Has Markkanen peaked, or does he have another level of shot-making somewhere in his bag? Will Carter be more involved, and assertive, on offense? Is White's supernova closing kick a harbinger of his eventual normal? How long until he sustains that pace if so? What in the hell should be expected from Porter?
What happens to the roster after next year, when Markkanen (restricted) and Porter are scheduled for free agency, and Satoransky ($5 million guaranteed) and Young ($6 million) can technically join them? And let's not discount the Boylen factor. Players don't seem to get along with him, and he appears bent on forcing his personnel to play a certain way at both ends rather than tailoring approaches to their strengths. The longer he remains in place with the current roster, the more combustible this entire situation seems.
23. Orlando Magic
Nothing particularly sinister is holding the Orlando Magic back. They don't have an unsightly deal on the books, even if they invested heavily in non-stars, and the East, as currently constructed, won't soon be displacing them from the playoff discussion.
A finite range of outcomes over the next three years does more damage than anything. Orlando has the option of remaining on its postseason treadmill or fireselling itself into a restart but doesn't enjoy a line of sight to contention.
Nikola Vucevic won't ever be the best player in a postseason series. Aaron Gordon has improved his decision-making as a passer but doesn't have the shot-making oomph required of a No. 1. A healthy Jonathan Isaac is a defensive system unto himself—and in the same boat. The Magic didn't really have him initiating pick-and-rolls prior to his left knee injury, and he's posting an effective field-goal percentage of just 41.9 on pull-up jumpers.
Tasking Mo Bamba with that burden is a fool's errand. He, too, lacks that from-scratch pizzazz, and his place in Orlando's hierarchy will be capped so long as Gordon, Isaac and Vooch are around. Markelle Fultz is a nice surprise; he's banging in a solid 45.1 percent of his pull-up twos. But he doesn't take or make many threes or get to the foul line nearly often enough. Evan Fournier (player option) tops out as a No. 2.
Failing the sudden emergence of an in-house superstar, the Magic must figure out how to acquire one. Good luck to them. Free agents aren't descending upon Orlando, and they'll have a tighter cap outlook if they bankroll new deals for Fournier and Fultz (extension-eligible).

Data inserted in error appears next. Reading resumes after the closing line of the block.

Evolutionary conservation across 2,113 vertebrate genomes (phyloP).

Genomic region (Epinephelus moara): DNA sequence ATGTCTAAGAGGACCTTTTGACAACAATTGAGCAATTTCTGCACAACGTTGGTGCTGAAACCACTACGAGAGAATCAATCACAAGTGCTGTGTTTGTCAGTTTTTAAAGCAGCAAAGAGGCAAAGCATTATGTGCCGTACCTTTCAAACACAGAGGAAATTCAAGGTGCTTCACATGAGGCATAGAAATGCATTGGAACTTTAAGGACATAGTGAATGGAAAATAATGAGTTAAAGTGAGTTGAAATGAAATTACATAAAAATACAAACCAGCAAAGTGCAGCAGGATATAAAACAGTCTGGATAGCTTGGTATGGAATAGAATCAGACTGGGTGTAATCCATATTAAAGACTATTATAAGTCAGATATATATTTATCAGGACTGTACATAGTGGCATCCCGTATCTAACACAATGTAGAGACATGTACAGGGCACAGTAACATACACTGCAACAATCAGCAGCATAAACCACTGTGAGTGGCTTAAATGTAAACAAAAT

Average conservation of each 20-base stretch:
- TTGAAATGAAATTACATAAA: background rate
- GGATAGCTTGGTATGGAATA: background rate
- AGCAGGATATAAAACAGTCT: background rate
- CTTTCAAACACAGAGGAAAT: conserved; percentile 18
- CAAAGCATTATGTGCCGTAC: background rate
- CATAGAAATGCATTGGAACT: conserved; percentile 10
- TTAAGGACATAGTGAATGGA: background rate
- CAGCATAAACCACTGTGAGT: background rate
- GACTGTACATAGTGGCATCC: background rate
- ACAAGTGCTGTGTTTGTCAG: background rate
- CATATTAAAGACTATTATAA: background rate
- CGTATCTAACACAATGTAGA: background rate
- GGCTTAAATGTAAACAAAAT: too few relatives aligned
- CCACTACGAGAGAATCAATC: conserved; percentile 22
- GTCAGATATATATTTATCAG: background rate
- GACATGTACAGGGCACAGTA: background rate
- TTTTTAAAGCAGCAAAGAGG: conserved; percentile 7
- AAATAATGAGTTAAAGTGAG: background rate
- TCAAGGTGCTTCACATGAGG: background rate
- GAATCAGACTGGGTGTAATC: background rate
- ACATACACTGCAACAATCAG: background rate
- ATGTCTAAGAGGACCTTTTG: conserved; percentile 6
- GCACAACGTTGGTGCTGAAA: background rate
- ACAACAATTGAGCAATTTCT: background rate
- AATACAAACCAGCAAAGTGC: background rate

Turning to the trade market is a more promising venture, albeit it not airtight. Superstars always become available, but the Magic's asset equity, like their place in the league, is middling. Does any combination of Bamba, Fultz, Gordon, Chuma Okeke and this year's pick anchor a package for Bradley Beal? Would making Isaac available do the trick? How good is Orlando if a similar pursuit costs both him and Gordon, plus other stuff? What's Terrence Ross' value (three years, $37.5 million) in these scenarios?
Orlando's position is not novel. Other teams are in the market for a best-player-on-a-contender backbone. The Magic's spot is just more binding than most. They don't have the incumbent talent to groom a star or the shoddy record to luck into him via the draft and might not possess the assets necessary to trade for one. Without exposing themselves to extremes, they seem stuck.
22. Minnesota Timberwolves
Higher highs ferry the Minnesota Timberwolves above a handful of counterparts. Karl-Anthony Towns is one of the 10 to 15 best players in the league, and D'Angelo Russell has the bandwidth to carry fringe-star expectations with his proficiency on pull-up three-pointers.
Building a dangerous offense around these two won't be problem. Their pick-and-roll chemistry will be seamless, and they can each float lineups on their own if surrounded by enough shooting. And with both on the right side of 25 (until November), the best basketball has yet to come from either.
All of which makes a bottom-10 finish ring hollow. The Timberwolves are betting that Russell and Towns equate to more. They wouldn't have given the Golden State Warriors their 2021 first-round pick with only top-three protection otherwise.